A crisis arose this fall: Excesses of a relatively severe gastroenteritis were linked to raw spinach consumption. The spinach was contaminated by E. coli. In total, 200 people in the United States became sick, and three people died. As awareness of the crisis spread, grocery stores stopped selling spinach. Throughout the crisis, signs in the stores assured customers that no spinach from the source of the outbreak would be sold.
Grocery stores did not simply warn about spinach contamination; they stopped selling spinach. This was appropriate, given that illness and death were linked to consumption of it. Pharmacies do not sell products that harm people; they don't merely warn people. If the product is shown to be dangerous, it is withdrawn.
In the 60-odd days since contaminated spinach attracted concern, more than 60,000 Americans have died early deaths as a result of cigarettes: cigarettes sold by grocery and drug stores ostensibly dedicated to providing only safe products. In that period, second-hand smoke of cigarettes from those markets and drug stores caused more deaths than contaminated spinach did.
Since this crisis emerged, some 180 Western New Yorkers died early, smoking-induced deaths; 60 times as many as died in the entire United States of contaminated spinach consumption. In that 60-day period, some 200 new smokers were recruited to replace the smokers who quit or who died because of cigarettes. Many of these new smokers bought their cigarettes at grocery stores that would not carry contaminated spinach, or at drug stores assumed to provide only safe products. A tragic irony is that these drug stores will later dispense chemotherapeutic drugs to smokers to treat the cancers they will have developed.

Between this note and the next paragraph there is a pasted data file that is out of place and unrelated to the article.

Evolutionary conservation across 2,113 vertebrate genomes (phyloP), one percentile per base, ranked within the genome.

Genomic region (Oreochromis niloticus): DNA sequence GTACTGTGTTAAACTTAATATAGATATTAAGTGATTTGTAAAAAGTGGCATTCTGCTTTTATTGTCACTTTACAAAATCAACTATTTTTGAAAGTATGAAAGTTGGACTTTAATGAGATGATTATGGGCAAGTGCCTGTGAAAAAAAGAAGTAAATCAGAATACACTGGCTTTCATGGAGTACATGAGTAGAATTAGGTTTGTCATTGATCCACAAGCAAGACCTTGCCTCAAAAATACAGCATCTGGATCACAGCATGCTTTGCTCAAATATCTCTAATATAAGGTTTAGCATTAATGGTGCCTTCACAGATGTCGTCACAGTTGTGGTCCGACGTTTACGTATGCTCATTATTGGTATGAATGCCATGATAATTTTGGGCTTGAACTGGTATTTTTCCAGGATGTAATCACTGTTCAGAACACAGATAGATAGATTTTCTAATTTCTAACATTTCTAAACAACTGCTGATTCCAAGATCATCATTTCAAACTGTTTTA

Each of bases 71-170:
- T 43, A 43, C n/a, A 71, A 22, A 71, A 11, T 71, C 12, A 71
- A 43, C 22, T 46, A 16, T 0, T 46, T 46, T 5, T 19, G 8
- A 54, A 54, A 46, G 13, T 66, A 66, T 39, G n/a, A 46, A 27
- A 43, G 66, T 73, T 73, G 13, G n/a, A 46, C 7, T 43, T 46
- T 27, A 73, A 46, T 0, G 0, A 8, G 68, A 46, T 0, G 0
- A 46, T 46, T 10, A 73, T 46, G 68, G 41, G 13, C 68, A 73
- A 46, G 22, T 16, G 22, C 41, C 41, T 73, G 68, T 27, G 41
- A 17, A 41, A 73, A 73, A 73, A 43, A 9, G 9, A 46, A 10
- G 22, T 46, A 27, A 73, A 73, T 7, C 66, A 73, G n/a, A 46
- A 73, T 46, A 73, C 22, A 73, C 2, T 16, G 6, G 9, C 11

Grocery and drug stores should, in the interest of public health, increase their effort to warn consumers about the dangers of tobacco; customers need to understand that cigarettes are far more likely to kill them than are foods contaminated by animal waste. If groceries and pharmacies were to adhere to the public health principles they articulated during the spinach crisis, they would stop selling cigarettes. Cigarettes cause disease and early death, in the people who smoke them and in the people who breathe air contaminated by cigarette smoke.
Our state legislators should aid retail outlets in weaning themselves from cigarette sales; tax incentives might help them stop selling cigarettes. The savings to New York from decreased disability and death engendered by tobacco would largely offset decreased cigarette tax revenues.
We call on grocery and drug stores in Western New York, in the interest of public health, to stop selling cigarettes.
Dr. James R. Marshall is senior vice president for cancer prevention and population sciences at Roswell Park Cancer Institute. Dr. Maurizio Trevisan is dean of the School of Public Health & Health Professions at the University at Buffalo.